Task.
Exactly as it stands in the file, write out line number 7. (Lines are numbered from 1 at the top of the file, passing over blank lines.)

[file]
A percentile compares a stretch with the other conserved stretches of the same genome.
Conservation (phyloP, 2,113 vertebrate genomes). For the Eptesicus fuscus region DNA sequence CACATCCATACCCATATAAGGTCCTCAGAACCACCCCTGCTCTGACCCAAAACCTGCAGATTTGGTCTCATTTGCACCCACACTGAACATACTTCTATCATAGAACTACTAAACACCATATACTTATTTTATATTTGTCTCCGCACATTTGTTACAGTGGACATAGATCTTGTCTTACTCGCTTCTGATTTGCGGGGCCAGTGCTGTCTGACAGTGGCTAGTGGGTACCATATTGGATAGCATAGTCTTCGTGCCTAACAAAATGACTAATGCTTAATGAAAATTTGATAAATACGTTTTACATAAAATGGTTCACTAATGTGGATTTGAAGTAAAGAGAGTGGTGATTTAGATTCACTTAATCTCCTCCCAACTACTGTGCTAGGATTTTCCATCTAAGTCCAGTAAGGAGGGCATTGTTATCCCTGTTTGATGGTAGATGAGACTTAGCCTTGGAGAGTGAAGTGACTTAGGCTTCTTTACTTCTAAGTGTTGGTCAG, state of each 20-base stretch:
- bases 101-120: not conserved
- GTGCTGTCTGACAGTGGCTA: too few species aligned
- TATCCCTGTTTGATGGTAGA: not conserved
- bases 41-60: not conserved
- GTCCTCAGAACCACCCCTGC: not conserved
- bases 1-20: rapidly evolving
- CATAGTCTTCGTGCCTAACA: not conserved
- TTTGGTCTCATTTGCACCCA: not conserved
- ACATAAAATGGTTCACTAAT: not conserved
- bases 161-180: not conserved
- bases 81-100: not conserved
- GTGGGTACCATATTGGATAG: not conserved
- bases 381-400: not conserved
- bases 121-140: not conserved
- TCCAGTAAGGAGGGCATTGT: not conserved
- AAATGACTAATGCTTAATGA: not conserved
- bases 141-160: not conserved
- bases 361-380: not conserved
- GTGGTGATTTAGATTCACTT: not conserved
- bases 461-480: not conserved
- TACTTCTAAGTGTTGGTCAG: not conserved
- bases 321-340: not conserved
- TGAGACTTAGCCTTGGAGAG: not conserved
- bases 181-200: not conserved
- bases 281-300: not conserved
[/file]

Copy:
- GTCCTCAGAACCACCCCTGC: not conserved